Haleigh Missildine, Guest Writer
K-Cups are small, single-serve coffee pods that people can use in their Keurig coffee makers. Keurig also makes them for tea and hot chocolate for those who don’t drink coffee or want something different. Instead of brewing a whole pot of coffee, people can brew only enough coffee for a single cup.
The invention of K-Cups may be convenient, but it is not good for the environment.
Inventor and founder of Keurig K-Cups, John Sylvan, is not only upset about selling his share of the Keurig company for far less than it’s now worth, but he’s upset about the environmental implications of this product that is increasing in popularity.
New York Times journalist Murray Carpenter reported on the environmental concerns about K-Cups in 2010, but the issue didn’t become widespread until its inventor told The Atlantic that he didn’t even own one. He even said that drip coffee is just as easy to make.
By 2014, enough K-Cups were sold that they would circle the globe 10 and a half times if they were placed end-to-end, according to a viral video titled “Kill the K-Cup.”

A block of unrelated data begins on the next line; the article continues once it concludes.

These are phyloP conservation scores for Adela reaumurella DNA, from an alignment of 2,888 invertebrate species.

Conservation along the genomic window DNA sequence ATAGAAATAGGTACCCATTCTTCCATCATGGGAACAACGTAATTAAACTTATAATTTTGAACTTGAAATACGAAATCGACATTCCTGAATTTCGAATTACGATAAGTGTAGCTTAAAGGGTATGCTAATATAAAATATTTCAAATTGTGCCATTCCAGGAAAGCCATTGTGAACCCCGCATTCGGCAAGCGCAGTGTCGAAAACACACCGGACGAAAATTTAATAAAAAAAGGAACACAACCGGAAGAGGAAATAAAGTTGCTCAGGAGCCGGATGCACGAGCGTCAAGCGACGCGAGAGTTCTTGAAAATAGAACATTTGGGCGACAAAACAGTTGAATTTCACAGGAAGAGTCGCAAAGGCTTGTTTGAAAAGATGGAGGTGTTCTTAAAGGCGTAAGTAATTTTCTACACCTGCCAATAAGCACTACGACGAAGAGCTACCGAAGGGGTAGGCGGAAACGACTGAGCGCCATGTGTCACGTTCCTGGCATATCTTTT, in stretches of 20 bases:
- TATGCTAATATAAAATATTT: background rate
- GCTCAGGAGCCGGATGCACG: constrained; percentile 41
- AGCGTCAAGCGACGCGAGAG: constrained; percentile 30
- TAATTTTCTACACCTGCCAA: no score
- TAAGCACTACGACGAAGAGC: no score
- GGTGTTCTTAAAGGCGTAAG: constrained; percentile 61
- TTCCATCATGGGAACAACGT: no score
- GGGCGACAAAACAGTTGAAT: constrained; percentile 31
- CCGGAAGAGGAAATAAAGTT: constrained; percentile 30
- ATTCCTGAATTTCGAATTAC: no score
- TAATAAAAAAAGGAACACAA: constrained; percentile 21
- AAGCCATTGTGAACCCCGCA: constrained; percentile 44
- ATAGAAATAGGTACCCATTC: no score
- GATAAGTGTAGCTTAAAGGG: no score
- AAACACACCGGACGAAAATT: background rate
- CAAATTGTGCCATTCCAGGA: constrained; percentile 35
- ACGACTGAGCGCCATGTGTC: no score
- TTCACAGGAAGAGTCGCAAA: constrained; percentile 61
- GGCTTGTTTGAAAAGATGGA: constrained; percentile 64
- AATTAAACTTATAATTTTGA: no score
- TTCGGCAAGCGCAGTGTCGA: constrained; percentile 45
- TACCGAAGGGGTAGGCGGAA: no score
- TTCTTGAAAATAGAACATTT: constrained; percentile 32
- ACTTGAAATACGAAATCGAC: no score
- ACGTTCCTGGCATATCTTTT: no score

Pacific Lutheran University sophomore Ashley Connors mostly uses a MyK-Cup, which is a reusable version of the original.
“[K-Cups] are terrible for the environment, because they’re very rarely recyclable or compostable,” Connors said. “That’s why I use the reusable one most of the time.”
PLU environmental studies chair Kevin O’Brien appreciates the convenience of Keurigs but fears the environmental cost.
“I hope that we can get better at carefully thinking about the full costs not only of K-Cups, but of every disposable and mass-produced item in our lives,” O’ Brien said.
Green Mountain Coffee Roasters, the company who makes K-cups, said it plans to design a recyclable K-Cup. This organization said it hopes that each pack will be 100 percent recyclable by 2020, according to their website.
Until Green Mountain Coffee Roasters comes out with a fully recyclable K-Cup, students who want to help the environment should buy reusable K-Cups or brew drip coffee instead. ◼︎